At that time Steve Tupper had just escaped from Kyiv and was trying to find a safe route for himself, the agency’s employees and their families to Lviv, the city closest to the Polish border.
Meanwhile in Shetland, Helen and Tony were watching in horror the growing refugee crisis unfolding on their television screens and knew they had to get involved. “We saw the awful news on the TV, and knew we had to do something to help,” Helen says.
So it was thanks to Steve that Tony and Helen could be ‘matched’ with Tatyana and Serhii, a pre-condition that has been widely criticised as “shameful” by international aid agencies and most European countries.
The UK is the only country in Europe where refugees require a visa to enter, a requisite that falls short of the UK’s obligations under the 1951 refugee convention, which gives refugees the right to enter any country even if it is against individual countries’ immigration rules.
Helen says that after having spent hours of filling in visa applications, which are in English with no Ukrainian translation available, she had “come away from it believing firmly that the Westminster government does not want Ukrainians coming to the UK”.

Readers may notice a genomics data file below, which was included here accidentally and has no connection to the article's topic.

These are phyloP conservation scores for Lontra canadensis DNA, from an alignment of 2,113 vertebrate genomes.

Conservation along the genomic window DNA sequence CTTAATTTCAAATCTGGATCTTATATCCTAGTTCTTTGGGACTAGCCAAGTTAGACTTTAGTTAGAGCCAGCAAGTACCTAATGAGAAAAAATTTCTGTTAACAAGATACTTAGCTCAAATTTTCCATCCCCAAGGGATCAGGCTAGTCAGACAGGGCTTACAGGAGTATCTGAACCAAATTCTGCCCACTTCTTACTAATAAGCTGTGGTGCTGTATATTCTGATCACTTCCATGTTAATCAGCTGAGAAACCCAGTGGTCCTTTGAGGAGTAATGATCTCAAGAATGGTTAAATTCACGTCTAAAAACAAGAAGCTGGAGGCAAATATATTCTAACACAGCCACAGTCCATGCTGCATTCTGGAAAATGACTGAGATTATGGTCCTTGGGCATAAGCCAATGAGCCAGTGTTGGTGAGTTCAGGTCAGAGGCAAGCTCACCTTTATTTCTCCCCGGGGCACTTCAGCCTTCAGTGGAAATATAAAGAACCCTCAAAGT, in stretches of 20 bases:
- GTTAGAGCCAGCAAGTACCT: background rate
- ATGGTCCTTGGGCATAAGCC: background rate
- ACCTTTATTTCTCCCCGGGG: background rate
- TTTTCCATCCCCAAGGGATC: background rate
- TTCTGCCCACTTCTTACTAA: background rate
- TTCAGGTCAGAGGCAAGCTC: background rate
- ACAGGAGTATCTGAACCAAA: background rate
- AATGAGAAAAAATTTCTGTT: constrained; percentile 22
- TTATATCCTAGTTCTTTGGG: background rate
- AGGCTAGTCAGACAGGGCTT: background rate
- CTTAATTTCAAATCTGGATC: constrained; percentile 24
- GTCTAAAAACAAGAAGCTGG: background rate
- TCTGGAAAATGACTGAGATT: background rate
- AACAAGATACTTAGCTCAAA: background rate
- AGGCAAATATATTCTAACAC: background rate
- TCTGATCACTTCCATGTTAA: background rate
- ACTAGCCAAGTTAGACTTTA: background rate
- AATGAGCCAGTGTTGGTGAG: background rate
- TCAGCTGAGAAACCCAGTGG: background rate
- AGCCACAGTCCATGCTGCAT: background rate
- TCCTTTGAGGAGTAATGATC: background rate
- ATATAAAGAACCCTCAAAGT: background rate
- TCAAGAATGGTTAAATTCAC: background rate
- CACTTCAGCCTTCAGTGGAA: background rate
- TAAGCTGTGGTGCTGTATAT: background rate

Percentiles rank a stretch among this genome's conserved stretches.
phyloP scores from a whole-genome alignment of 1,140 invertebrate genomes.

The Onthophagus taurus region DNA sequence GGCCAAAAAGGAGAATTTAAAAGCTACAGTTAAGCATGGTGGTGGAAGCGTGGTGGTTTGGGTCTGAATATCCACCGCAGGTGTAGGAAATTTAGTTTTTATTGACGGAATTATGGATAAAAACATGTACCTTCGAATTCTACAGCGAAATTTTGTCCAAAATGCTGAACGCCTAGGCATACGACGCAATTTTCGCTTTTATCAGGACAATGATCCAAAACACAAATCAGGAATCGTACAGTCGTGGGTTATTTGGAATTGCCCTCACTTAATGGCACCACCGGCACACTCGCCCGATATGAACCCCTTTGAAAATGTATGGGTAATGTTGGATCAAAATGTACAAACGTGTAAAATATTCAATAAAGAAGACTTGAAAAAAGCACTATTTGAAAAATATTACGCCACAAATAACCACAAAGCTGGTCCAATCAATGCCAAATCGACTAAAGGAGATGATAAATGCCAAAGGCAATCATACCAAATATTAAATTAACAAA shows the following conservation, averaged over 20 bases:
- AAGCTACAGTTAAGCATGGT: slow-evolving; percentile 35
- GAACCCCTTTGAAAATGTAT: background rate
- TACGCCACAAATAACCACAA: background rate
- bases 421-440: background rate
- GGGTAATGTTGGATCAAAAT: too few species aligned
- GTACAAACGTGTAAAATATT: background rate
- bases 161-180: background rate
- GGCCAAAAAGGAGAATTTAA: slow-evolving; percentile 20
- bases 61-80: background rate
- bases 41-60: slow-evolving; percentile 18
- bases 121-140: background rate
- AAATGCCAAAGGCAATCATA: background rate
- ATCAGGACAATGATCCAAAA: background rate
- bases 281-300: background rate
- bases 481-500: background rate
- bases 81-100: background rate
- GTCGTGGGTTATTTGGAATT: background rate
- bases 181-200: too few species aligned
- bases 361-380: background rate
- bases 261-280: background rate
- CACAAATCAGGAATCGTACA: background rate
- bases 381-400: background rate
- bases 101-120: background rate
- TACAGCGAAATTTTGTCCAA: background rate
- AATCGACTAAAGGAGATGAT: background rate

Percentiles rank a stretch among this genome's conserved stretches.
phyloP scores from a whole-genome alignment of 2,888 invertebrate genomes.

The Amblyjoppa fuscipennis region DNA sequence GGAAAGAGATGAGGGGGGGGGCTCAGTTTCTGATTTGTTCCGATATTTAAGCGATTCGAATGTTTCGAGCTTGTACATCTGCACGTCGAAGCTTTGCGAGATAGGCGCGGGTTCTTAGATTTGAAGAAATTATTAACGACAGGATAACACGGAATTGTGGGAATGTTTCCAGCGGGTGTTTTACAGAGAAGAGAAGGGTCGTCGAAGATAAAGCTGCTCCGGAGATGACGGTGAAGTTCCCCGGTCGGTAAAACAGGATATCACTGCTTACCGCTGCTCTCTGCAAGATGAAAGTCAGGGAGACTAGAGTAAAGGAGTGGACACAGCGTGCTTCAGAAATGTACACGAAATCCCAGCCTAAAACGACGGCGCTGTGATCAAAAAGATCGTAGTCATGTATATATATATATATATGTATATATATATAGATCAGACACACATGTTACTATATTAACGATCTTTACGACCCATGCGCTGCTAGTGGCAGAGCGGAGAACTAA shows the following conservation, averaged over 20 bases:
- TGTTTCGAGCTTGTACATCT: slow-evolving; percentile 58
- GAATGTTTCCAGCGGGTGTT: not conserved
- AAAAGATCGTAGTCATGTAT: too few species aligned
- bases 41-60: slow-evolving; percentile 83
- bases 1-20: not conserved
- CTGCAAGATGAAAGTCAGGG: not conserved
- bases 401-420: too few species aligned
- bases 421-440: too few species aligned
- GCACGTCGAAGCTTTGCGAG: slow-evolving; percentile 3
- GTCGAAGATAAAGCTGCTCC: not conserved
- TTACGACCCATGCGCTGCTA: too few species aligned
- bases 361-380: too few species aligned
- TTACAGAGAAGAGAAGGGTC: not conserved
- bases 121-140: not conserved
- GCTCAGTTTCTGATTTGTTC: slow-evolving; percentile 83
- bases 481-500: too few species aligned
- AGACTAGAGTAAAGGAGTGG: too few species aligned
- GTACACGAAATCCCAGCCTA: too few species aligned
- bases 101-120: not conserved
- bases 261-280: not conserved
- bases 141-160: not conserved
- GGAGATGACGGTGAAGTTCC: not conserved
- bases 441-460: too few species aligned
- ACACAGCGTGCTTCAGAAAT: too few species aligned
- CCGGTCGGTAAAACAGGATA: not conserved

The Scottish Government has stepped in to act as a ‘super sponsor’ which removes the requirement for Ukrainian visa applicants to name a host. The matching process will now be carried out by the Scottish Government for refugees willing to come to Scotland.
The Erwoods are also making their Glasgow flat available to a young Ukrainian mother and her child who has been to the city during the COP26 climate conference last November.
Meanwhile, Tatyana and Serhii are trying to find their feet in a country they had no previous intention to visit and now are living on a group of islands they probably had never heard of.